Thank you for following us in 2016. We are looking forward to much more tasting, even heading to Australia to enjoy the delicious chardonnays from the Barossa wine region. So stay tuned. Come back and visit us often.

Wishing you the best in 2017! Happy New Year!


Boeger 2015 El Dorado Chardonnay


We’ve traversed Sonoma, tried wines from Napa, sampled many Yolo chardonnays, dipped down into Arroyo Seco and even hopscotched over to Argentina, but I don’t think we’ve covered any El Dorado wines yet.

Today we are trying the Boeger 2015 El Dorado Chardonnay, a recent gift from my darling friend, Rebecca.

This is not a creamy or full-bodied wine but leans more towards a light-bodied wine with a soft finish. It has a polished style. I taste layers of pear and apricot with hints of citrus. Luscious vanilla bean and honeysuckle notes are in the bouquet.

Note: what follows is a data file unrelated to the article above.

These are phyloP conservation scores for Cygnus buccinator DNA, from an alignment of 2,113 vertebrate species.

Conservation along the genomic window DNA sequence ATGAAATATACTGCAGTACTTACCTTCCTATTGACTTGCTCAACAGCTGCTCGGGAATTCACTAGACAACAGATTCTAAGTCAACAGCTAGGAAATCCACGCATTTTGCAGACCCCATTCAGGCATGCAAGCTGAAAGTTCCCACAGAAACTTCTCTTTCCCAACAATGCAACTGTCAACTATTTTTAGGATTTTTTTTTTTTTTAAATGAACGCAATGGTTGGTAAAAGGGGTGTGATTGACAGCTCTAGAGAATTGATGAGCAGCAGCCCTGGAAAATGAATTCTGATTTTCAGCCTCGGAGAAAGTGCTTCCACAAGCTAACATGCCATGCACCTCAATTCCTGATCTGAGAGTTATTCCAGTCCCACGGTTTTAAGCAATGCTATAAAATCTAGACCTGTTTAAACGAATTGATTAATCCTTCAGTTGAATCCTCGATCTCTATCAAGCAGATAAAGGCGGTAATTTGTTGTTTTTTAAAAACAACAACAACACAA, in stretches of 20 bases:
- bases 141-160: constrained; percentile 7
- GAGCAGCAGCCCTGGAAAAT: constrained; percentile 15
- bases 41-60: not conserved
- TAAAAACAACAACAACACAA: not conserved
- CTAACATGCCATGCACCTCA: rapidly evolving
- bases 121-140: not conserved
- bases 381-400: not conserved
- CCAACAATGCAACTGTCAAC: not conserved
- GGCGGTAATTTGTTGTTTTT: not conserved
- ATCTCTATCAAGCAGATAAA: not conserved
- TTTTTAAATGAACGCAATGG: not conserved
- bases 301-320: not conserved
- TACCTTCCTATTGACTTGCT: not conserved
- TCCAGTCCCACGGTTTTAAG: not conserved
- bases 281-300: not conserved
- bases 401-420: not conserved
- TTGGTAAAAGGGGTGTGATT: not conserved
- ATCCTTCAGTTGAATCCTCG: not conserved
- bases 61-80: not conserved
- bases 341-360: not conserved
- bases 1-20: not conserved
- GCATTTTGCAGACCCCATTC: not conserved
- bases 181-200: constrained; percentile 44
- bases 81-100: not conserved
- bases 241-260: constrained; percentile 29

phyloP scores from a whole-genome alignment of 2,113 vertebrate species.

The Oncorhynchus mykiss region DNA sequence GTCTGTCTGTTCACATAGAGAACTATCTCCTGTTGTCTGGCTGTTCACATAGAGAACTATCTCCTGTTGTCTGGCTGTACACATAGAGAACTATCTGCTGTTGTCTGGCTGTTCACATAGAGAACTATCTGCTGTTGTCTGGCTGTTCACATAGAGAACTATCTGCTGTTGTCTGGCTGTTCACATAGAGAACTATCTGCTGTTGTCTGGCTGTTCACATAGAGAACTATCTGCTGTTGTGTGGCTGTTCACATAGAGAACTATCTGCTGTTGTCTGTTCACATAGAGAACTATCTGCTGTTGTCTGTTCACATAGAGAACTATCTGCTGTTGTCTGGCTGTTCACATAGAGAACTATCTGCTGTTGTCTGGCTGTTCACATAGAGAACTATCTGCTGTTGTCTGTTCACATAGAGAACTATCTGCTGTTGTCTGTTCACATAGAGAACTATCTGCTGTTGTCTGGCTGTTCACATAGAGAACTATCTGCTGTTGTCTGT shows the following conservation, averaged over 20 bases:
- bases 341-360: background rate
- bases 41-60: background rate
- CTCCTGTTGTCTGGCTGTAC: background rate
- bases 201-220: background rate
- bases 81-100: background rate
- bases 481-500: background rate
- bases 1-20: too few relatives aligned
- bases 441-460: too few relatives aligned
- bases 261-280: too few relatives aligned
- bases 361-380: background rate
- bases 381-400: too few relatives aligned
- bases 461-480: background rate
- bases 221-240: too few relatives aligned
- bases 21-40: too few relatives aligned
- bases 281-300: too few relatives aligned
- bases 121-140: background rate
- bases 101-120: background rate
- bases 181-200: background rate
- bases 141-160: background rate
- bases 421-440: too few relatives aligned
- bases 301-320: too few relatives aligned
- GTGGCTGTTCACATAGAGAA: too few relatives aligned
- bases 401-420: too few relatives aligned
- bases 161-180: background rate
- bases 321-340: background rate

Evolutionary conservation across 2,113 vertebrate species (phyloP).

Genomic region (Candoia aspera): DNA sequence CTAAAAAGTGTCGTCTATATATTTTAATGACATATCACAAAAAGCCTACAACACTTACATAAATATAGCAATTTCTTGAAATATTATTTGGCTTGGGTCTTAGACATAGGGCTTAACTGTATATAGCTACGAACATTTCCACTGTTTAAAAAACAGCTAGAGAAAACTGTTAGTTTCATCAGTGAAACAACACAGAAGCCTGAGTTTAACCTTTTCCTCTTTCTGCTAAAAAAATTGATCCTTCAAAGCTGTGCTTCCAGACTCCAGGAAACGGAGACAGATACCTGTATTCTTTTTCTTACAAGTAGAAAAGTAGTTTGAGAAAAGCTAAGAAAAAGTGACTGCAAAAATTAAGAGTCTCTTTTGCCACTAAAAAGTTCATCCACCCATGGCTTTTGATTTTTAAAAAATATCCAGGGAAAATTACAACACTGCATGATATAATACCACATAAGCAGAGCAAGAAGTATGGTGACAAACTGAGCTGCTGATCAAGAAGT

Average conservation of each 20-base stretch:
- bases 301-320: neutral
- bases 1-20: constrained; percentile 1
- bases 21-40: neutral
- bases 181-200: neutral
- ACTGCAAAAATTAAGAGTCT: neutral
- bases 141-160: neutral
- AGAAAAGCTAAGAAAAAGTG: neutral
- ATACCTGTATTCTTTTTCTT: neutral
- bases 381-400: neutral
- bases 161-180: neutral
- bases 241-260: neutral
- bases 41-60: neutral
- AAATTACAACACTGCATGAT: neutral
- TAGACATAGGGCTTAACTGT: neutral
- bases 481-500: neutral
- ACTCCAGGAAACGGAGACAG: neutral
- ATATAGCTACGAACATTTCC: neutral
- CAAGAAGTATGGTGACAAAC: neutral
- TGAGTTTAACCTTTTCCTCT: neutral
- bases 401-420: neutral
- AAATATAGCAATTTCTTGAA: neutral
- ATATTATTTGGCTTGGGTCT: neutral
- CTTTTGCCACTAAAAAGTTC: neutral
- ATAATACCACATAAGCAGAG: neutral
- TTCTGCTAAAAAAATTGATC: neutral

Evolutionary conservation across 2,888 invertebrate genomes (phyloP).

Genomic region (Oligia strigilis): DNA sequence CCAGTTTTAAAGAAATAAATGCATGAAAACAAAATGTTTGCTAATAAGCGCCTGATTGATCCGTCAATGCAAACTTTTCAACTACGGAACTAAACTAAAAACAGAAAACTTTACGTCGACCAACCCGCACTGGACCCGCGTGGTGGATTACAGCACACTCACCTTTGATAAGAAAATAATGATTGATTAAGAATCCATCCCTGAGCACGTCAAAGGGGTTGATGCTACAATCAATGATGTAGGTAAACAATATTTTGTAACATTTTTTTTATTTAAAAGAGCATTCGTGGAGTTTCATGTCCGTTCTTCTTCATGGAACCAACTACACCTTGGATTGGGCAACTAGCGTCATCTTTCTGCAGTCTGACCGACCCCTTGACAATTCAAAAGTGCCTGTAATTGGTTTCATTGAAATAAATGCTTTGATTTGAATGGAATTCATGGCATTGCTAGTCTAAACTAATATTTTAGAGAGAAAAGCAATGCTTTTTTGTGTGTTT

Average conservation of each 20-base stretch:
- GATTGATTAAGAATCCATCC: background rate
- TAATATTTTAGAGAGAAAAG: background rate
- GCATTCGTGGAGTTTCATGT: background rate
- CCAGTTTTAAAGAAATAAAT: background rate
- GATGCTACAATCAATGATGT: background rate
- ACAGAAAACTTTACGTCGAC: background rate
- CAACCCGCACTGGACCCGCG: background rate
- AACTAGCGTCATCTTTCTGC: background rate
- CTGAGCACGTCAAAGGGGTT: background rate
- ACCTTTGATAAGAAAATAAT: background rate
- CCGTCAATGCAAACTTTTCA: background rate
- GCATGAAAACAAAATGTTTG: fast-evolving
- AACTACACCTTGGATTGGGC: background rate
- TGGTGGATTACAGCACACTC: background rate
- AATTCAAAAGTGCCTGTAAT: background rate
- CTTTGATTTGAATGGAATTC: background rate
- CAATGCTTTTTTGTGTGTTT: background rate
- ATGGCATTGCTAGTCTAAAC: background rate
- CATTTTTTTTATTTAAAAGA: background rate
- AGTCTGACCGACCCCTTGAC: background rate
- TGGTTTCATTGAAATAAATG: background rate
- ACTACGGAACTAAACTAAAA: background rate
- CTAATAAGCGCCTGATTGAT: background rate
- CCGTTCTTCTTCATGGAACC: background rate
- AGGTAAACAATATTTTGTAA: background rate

100% malolactic fermentation, 30% French oak and lees stirring contribute to make this an easy drinking wine.  I love the notes in the nose and think that is my favorite part of this wine. At just $16 a bottle, I like it!

Chardonnay from Argentina’s Mendoza Wine Region


Our recent visit to the Mendoza wine region in Argentina left me wanting for more of the delicious wine from this sun-kissed part of the world. Fortunately for me, just about the time we arrived home, decided to hold a sale on several Argentinian and Chilean wines (Yes, we stopped on the other side of the Andes, too, to sample the wines of Valle del Maipo).

I ordered a variety of chardonnays to be delivered. Today we are tasting the 2014 Alamos Chardonnay and the Tilia Chardonnay from Mendoza.